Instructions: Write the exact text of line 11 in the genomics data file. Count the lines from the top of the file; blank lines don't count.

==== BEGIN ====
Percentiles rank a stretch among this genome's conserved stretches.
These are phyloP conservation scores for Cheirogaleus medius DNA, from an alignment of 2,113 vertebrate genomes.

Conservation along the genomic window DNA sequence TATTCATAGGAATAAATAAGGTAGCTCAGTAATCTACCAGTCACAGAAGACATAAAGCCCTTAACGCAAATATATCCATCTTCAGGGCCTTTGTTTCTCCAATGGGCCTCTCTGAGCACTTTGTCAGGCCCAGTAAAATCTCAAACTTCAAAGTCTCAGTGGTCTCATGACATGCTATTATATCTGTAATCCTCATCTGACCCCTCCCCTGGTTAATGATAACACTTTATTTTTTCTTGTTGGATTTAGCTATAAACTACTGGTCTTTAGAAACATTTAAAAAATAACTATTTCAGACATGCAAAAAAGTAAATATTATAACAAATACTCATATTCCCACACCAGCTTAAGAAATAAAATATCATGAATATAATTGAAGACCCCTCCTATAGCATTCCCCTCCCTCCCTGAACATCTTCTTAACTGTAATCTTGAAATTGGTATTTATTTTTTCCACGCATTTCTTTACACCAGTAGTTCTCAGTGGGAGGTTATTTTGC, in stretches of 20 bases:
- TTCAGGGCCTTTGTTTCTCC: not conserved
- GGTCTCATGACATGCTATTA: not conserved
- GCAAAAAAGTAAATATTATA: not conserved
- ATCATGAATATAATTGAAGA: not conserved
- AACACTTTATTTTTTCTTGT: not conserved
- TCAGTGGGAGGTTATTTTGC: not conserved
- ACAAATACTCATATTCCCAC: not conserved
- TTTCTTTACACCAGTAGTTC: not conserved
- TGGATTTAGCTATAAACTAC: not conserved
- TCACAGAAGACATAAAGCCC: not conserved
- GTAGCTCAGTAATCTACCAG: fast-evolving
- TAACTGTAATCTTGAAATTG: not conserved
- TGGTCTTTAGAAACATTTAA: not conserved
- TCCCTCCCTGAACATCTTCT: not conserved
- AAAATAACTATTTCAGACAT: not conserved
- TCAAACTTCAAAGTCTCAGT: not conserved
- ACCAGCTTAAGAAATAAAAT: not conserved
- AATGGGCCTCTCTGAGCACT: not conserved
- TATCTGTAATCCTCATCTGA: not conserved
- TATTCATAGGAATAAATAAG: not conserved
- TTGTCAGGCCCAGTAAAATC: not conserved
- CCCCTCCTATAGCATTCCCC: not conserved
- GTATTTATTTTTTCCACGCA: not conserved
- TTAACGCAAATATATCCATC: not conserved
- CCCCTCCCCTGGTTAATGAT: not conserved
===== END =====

- TTTCTTTACACCAGTAGTTC: not conserved